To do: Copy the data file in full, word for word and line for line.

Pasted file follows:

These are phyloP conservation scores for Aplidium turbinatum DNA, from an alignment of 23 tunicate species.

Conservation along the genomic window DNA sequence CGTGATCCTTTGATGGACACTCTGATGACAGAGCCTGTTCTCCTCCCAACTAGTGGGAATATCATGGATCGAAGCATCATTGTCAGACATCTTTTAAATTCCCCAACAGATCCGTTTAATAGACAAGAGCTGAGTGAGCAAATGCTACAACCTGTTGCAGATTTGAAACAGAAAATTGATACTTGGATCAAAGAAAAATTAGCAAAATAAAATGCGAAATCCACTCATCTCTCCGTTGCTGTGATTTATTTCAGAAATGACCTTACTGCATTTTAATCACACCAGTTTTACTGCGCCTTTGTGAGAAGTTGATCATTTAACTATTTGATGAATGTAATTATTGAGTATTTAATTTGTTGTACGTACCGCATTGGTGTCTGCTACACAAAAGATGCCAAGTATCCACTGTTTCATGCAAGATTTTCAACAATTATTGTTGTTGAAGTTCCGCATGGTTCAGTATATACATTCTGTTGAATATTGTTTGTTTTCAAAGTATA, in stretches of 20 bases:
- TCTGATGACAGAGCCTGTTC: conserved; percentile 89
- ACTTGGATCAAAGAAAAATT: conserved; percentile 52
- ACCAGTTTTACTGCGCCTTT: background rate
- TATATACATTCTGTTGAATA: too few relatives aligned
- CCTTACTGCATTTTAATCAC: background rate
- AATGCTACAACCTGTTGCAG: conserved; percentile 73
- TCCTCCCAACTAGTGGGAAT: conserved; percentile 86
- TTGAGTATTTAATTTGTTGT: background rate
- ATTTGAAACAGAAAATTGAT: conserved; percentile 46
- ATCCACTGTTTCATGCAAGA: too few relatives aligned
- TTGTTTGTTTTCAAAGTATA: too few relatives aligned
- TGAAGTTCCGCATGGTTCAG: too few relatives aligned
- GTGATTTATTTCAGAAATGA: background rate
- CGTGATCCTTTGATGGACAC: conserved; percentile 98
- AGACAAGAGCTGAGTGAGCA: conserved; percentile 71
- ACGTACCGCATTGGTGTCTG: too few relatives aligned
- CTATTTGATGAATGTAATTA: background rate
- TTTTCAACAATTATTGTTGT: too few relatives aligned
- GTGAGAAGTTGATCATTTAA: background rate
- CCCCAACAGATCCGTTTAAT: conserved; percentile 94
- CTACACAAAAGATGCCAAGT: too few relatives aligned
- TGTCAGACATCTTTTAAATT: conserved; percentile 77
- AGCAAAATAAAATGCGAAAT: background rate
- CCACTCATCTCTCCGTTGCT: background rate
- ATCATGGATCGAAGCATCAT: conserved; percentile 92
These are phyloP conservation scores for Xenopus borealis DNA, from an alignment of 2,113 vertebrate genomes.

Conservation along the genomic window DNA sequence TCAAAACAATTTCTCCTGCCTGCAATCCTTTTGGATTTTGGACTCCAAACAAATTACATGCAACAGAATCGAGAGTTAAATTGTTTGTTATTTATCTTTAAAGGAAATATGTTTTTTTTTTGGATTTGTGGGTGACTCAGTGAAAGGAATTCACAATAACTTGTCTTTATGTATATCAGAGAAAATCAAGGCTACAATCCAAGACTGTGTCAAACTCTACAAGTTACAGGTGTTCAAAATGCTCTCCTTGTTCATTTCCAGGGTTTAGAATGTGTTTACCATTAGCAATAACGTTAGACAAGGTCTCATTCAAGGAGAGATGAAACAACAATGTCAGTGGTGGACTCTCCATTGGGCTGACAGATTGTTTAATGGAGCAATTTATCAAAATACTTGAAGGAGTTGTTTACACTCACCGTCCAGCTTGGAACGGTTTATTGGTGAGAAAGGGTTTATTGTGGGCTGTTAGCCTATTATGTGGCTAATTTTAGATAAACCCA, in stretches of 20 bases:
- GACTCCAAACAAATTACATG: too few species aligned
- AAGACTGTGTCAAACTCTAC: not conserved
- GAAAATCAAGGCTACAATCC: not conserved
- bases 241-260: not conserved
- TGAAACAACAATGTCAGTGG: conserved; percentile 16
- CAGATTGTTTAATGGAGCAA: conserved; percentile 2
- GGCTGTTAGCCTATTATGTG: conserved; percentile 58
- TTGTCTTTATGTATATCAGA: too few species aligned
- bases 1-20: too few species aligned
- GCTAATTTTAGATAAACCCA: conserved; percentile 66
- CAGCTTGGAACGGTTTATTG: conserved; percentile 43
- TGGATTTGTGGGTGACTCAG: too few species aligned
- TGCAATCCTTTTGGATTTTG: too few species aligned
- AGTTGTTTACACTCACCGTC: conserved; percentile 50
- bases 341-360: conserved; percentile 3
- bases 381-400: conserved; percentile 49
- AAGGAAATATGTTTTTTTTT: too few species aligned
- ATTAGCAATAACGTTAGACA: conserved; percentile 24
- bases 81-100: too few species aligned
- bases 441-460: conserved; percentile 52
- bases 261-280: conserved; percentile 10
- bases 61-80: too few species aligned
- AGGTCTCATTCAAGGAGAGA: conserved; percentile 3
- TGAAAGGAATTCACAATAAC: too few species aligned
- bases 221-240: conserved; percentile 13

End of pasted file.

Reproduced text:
These are phyloP conservation scores for Aplidium turbinatum DNA, from an alignment of 23 tunicate species.

Conservation along the genomic window DNA sequence CGTGATCCTTTGATGGACACTCTGATGACAGAGCCTGTTCTCCTCCCAACTAGTGGGAATATCATGGATCGAAGCATCATTGTCAGACATCTTTTAAATTCCCCAACAGATCCGTTTAATAGACAAGAGCTGAGTGAGCAAATGCTACAACCTGTTGCAGATTTGAAACAGAAAATTGATACTTGGATCAAAGAAAAATTAGCAAAATAAAATGCGAAATCCACTCATCTCTCCGTTGCTGTGATTTATTTCAGAAATGACCTTACTGCATTTTAATCACACCAGTTTTACTGCGCCTTTGTGAGAAGTTGATCATTTAACTATTTGATGAATGTAATTATTGAGTATTTAATTTGTTGTACGTACCGCATTGGTGTCTGCTACACAAAAGATGCCAAGTATCCACTGTTTCATGCAAGATTTTCAACAATTATTGTTGTTGAAGTTCCGCATGGTTCAGTATATACATTCTGTTGAATATTGTTTGTTTTCAAAGTATA, in stretches of 20 bases:
- TCTGATGACAGAGCCTGTTC: conserved; percentile 89
- ACTTGGATCAAAGAAAAATT: conserved; percentile 52
- ACCAGTTTTACTGCGCCTTT: background rate
- TATATACATTCTGTTGAATA: too few relatives aligned
- CCTTACTGCATTTTAATCAC: background rate
- AATGCTACAACCTGTTGCAG: conserved; percentile 73
- TCCTCCCAACTAGTGGGAAT: conserved; percentile 86
- TTGAGTATTTAATTTGTTGT: background rate
- ATTTGAAACAGAAAATTGAT: conserved; percentile 46
- ATCCACTGTTTCATGCAAGA: too few relatives aligned
- TTGTTTGTTTTCAAAGTATA: too few relatives aligned
- TGAAGTTCCGCATGGTTCAG: too few relatives aligned
- GTGATTTATTTCAGAAATGA: background rate
- CGTGATCCTTTGATGGACAC: conserved; percentile 98
- AGACAAGAGCTGAGTGAGCA: conserved; percentile 71
- ACGTACCGCATTGGTGTCTG: too few relatives aligned
- CTATTTGATGAATGTAATTA: background rate
- TTTTCAACAATTATTGTTGT: too few relatives aligned
- GTGAGAAGTTGATCATTTAA: background rate
- CCCCAACAGATCCGTTTAAT: conserved; percentile 94
- CTACACAAAAGATGCCAAGT: too few relatives aligned
- TGTCAGACATCTTTTAAATT: conserved; percentile 77
- AGCAAAATAAAATGCGAAAT: background rate
- CCACTCATCTCTCCGTTGCT: background rate
- ATCATGGATCGAAGCATCAT: conserved; percentile 92
These are phyloP conservation scores for Xenopus borealis DNA, from an alignment of 2,113 vertebrate genomes.

Conservation along the genomic window DNA sequence TCAAAACAATTTCTCCTGCCTGCAATCCTTTTGGATTTTGGACTCCAAACAAATTACATGCAACAGAATCGAGAGTTAAATTGTTTGTTATTTATCTTTAAAGGAAATATGTTTTTTTTTTGGATTTGTGGGTGACTCAGTGAAAGGAATTCACAATAACTTGTCTTTATGTATATCAGAGAAAATCAAGGCTACAATCCAAGACTGTGTCAAACTCTACAAGTTACAGGTGTTCAAAATGCTCTCCTTGTTCATTTCCAGGGTTTAGAATGTGTTTACCATTAGCAATAACGTTAGACAAGGTCTCATTCAAGGAGAGATGAAACAACAATGTCAGTGGTGGACTCTCCATTGGGCTGACAGATTGTTTAATGGAGCAATTTATCAAAATACTTGAAGGAGTTGTTTACACTCACCGTCCAGCTTGGAACGGTTTATTGGTGAGAAAGGGTTTATTGTGGGCTGTTAGCCTATTATGTGGCTAATTTTAGATAAACCCA, in stretches of 20 bases:
- GACTCCAAACAAATTACATG: too few species aligned
- AAGACTGTGTCAAACTCTAC: not conserved
- GAAAATCAAGGCTACAATCC: not conserved
- bases 241-260: not conserved
- TGAAACAACAATGTCAGTGG: conserved; percentile 16
- CAGATTGTTTAATGGAGCAA: conserved; percentile 2
- GGCTGTTAGCCTATTATGTG: conserved; percentile 58
- TTGTCTTTATGTATATCAGA: too few species aligned
- bases 1-20: too few species aligned
- GCTAATTTTAGATAAACCCA: conserved; percentile 66
- CAGCTTGGAACGGTTTATTG: conserved; percentile 43
- TGGATTTGTGGGTGACTCAG: too few species aligned
- TGCAATCCTTTTGGATTTTG: too few species aligned
- AGTTGTTTACACTCACCGTC: conserved; percentile 50
- bases 341-360: conserved; percentile 3
- bases 381-400: conserved; percentile 49
- AAGGAAATATGTTTTTTTTT: too few species aligned
- ATTAGCAATAACGTTAGACA: conserved; percentile 24
- bases 81-100: too few species aligned
- bases 441-460: conserved; percentile 52
- bases 261-280: conserved; percentile 10
- bases 61-80: too few species aligned
- AGGTCTCATTCAAGGAGAGA: conserved; percentile 3
- TGAAAGGAATTCACAATAAC: too few species aligned
- bases 221-240: conserved; percentile 13